Jack, Dan, Bruce, Kevin, Donn, Jim, Todd and I gathered at the Mercure Hotel in the early evening for the short ride to the start area. With most of the 5100+ registered riders opting for the 90 hour start, organizers would need to divide the mass into approximately 500 rider waves, each starting about 20-30 minutes apart. We had arrived at the start many hours before the first 90 hour start time, but even still there were over 400 riders in line ahead of us. It was at this moment, as we stood a stones throw from the pedestrian tunnel that led us under the traffic circle on the verge of the start area at the Gymnase des droits de l'homme that I realized I had somehow put my backup headlight somewhere other than where it should be, which was on my bike. I decided that I could live without it because I also had a helmet lamp, though it wasn't as bright. Then, to my horror I also found out that my taillights were missing. These I could not live without. I needed those to pass through even the minimal bike inspection that was ahead.
Because we still had more than two hours to wait for our start, I kept my panic in check and decided to get out of line and race back to the hotel and search for my missing gear. After sharing my problem with several riders still at the hotel, I got three offers of taillights and just as I was trying to mount one of those on my bike, I found I had put all three missing lights in my jersey pocket. What a dope! Even still, this dope managed to return to the start, return all but one of the borrowed lights to their lender, and resume my place in line with my friends. That last bit was only due to a little smart thinking and a huge bit of luck. On my way back, by riding a loop away from the start area and then aiming back toward my destination on a different tack I found a side road, blocked off to auto traffic, leading to the traffic circle. With a cheer from my friends when I arrived back at the very spot I had left to recover my lights I knew they hadn't moved an inch in the 40 minutes I was away on my wild goose chase. Finding them again, as well as hearing their greeting was an immense relief and antidote to the tension that my gaffe plus waiting in line caused.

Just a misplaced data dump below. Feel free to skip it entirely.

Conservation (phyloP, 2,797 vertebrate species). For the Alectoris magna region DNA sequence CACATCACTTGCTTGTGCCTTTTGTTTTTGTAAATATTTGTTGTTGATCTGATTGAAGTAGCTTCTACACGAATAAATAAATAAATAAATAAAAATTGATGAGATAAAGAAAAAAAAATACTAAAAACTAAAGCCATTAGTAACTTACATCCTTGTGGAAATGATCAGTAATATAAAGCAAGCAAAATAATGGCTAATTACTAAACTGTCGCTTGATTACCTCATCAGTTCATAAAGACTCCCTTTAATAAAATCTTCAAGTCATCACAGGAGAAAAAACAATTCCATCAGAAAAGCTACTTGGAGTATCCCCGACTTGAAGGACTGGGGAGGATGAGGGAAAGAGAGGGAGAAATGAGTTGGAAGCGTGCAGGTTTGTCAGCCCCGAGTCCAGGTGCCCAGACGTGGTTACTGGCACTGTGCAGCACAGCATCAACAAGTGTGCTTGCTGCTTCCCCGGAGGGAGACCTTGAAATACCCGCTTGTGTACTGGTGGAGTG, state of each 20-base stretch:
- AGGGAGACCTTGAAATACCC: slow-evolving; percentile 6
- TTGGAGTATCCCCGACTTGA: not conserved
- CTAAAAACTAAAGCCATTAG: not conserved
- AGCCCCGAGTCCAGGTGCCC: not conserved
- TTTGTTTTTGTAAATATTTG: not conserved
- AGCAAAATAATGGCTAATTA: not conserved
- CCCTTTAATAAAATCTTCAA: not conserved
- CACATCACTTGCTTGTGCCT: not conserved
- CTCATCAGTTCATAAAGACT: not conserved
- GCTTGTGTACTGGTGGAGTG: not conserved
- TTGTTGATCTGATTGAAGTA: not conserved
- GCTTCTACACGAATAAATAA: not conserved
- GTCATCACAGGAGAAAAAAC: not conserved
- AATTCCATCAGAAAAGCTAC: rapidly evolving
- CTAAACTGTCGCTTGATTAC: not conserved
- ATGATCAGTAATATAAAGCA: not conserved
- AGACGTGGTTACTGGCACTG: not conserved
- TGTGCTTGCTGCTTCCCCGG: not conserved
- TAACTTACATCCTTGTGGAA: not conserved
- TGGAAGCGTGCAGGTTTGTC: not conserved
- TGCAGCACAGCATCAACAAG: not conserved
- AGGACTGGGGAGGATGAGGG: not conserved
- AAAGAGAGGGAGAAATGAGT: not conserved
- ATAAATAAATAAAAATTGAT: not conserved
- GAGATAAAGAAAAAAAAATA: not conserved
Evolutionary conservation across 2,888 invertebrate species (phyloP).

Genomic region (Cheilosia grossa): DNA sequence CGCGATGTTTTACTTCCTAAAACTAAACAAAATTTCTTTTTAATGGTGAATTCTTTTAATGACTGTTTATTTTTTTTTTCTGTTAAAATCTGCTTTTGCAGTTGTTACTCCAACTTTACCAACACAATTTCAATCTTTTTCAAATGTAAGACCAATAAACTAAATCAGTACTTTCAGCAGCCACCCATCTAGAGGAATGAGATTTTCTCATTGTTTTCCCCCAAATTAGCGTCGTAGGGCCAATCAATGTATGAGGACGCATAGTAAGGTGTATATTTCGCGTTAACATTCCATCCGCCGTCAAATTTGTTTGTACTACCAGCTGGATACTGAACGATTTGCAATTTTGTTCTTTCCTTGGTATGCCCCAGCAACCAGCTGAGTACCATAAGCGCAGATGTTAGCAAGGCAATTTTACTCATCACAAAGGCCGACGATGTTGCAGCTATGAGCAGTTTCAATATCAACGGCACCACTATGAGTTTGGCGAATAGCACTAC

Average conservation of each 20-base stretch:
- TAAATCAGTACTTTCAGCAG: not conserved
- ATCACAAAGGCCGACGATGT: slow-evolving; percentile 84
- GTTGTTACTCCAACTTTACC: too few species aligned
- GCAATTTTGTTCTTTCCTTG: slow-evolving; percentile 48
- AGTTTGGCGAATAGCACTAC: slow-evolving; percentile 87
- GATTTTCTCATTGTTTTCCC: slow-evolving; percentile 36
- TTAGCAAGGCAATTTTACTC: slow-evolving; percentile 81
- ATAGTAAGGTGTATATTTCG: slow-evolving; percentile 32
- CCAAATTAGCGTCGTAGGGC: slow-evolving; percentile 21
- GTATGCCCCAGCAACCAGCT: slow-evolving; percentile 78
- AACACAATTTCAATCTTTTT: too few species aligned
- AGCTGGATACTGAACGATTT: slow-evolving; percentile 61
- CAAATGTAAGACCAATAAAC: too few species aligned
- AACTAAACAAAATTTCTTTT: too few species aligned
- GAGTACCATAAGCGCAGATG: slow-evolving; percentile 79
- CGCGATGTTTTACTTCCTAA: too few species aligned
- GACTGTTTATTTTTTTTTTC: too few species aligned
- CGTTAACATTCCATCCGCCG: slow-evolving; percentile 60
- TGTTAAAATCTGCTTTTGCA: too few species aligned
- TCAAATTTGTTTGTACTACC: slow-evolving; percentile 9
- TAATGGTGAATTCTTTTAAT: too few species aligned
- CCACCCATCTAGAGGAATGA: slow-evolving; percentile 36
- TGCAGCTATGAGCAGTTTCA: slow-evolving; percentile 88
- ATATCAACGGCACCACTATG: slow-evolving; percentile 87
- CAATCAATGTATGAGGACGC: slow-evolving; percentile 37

For the actual start at 9:30, we would end up about 40 meters from where we had waited but first we needed to circle way around the far side of the Gym and soccer field, and pass through the pinch point where the light check was done. The tension was not eased by the process of successively fitting X number of riders in a space that would only fit X minus two riders. During the inspection of my bike and gear, I was told I needed to wear my reflective sash over my camelback but otherwise I was passed. Bruce however found only at the point of inspection that his dynamo powered twin lights were simply not working. Luckily he had a double backup of lights and passed inspection, though he spent all the time until the fireworks signaling our start checking and rechecking his wiring with no solution to the problem. The final pinch point to negotiate was where our cards were swiped to register us for our start wave, and our group fragmented slightly here when we lost Kevin when the officials cut off the group forming the wave immediately after Todd and Dan passed that point.
For me this whole experience leading up to the start was overwhelming. Thousands of riders from all over the world were queuing up. The energy emitted by all the hundreds of gathered riders in this first 'wave' was like a humidity that we all existed within, both obscuring and becoming part of what we were viewing. Til this point I guess I had been in a language cocoon, conversing in English mostly with other Americans. Through this whole process of queuing up we mixed with riders from so many countries, and when I would hear English spoken outside our little group, it was with an accent of one kind or another. Rain fell in a halfhearted way off and on as we neared the 9:30pm start time. Jim most likely saw the anxiousness in my expression and tried deftly to simultaneously distract and assure me that this all would go well. That really helped and by the time the fireworks finally burst to signal our start a confidence was building and gaining the upper hand in my emotions.